A photo of a bespectacled young boy, his red baseball cap slightly askew as he enjoys time outside, will be featured on the front cover of an upcoming calendar in the “Same But Different” contest to raise awareness about rare disorders.
“A Lovely Day Out in Kew Gardens,” the photograph by Clare Lawrence, was the winner of the Glimmer of Hope competition that garnered 3,000 votes from the public. In addition to having her submission featured on the calendar’s front cover, Lawrence will receive a Polaroid Snap camera.
Each of the 11 runner-up photos will represent a month in the calendar that also will feature more than 40 rare disease awareness days that take place throughout the year. To mark Rare Disease Day, taking place annually on the last day of February, the calendar will feature a compiled image of photo submissions in that month.
The calendar can be ordered for £11 (about $14) here. Proceeds will go to Same But Different’s Rare Navigator, a resource that offers information, emotional and practical support to patients with rare diseases and their families.
“What a response!” the organization declared on its webpage announcing the winner. “Thank you to every one of you for voting.”
A panel of Same But Different judges had whittled the number of contest entries to 24, from which to the public could vote. The photo competition was a way to visually express the hope that exists for individuals living with rare disorders.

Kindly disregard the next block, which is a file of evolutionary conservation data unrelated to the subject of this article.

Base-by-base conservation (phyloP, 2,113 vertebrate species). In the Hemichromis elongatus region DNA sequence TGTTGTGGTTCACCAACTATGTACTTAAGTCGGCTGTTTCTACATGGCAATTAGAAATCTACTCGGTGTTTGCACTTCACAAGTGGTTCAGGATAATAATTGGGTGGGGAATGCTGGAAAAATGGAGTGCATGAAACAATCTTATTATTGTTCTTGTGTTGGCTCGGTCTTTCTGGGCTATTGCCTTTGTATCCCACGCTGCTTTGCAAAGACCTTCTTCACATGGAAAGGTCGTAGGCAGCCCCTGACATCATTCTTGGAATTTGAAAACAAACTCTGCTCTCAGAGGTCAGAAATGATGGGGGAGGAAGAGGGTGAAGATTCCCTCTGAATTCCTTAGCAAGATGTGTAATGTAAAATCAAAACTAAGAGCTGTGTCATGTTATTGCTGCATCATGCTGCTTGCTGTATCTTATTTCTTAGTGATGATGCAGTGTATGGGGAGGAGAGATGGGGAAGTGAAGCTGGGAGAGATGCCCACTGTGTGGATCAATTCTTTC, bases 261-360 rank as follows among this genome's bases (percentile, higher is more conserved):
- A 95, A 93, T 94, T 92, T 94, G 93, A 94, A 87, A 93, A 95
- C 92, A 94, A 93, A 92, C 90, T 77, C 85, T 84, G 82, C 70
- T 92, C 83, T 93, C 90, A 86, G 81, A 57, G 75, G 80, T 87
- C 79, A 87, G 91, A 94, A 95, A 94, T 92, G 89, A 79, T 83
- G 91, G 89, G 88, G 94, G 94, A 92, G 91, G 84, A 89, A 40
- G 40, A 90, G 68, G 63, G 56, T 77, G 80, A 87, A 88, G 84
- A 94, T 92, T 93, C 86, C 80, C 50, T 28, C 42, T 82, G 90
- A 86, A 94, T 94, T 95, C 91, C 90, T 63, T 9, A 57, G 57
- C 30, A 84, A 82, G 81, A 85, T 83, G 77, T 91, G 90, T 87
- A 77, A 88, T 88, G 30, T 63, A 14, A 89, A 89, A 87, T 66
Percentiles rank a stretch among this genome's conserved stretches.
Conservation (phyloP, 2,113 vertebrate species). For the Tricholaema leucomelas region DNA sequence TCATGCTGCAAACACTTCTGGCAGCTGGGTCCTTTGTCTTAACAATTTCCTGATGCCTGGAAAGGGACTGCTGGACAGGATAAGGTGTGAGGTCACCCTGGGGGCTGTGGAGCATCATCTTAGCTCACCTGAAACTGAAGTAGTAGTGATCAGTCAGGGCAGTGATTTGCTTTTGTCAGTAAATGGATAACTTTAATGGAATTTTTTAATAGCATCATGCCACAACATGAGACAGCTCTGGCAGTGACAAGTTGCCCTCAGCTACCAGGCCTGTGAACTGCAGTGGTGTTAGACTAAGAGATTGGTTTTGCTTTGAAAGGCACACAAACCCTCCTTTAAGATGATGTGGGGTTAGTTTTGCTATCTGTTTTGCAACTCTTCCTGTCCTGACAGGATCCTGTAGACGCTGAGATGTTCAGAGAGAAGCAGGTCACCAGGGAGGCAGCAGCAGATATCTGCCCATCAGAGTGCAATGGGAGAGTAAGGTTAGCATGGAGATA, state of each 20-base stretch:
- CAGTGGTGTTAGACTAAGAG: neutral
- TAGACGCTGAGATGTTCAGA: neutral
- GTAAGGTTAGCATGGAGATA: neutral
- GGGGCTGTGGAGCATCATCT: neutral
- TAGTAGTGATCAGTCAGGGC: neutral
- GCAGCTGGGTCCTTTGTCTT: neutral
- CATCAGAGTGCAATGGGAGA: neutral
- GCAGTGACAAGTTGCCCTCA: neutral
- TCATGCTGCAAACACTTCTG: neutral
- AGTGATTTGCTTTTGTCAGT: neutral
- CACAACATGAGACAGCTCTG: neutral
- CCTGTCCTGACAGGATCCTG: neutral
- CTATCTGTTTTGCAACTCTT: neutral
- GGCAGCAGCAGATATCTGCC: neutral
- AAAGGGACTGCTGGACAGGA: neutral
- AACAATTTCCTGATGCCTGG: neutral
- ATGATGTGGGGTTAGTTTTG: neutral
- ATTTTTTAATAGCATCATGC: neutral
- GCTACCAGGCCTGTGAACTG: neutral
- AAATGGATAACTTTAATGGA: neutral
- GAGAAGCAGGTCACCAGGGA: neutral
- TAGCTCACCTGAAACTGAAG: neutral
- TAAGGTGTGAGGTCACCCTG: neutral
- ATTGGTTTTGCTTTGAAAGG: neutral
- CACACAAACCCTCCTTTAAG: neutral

The contest was open to everyone, apart from professional photographers, and allowed participants to submit as many photos as they wished until Sept. 22. The only requirements were that photos had high resolution, and were taken in a landscape mode suitable to be displayed on a calendar.
Images were judged for their composition, skill, originality, appeal, relevance, and suitability for inclusion. While participants retain rights over their images, Same But Different reserves the right to publish and exhibit their photos.
For the past two years, the organization has exhibited works in multiple locations, and presented images in several publications. Same But Different seeks to use art for positive social change by working with communities, organizations, and individuals to highlight inequalities and bring communities closer together.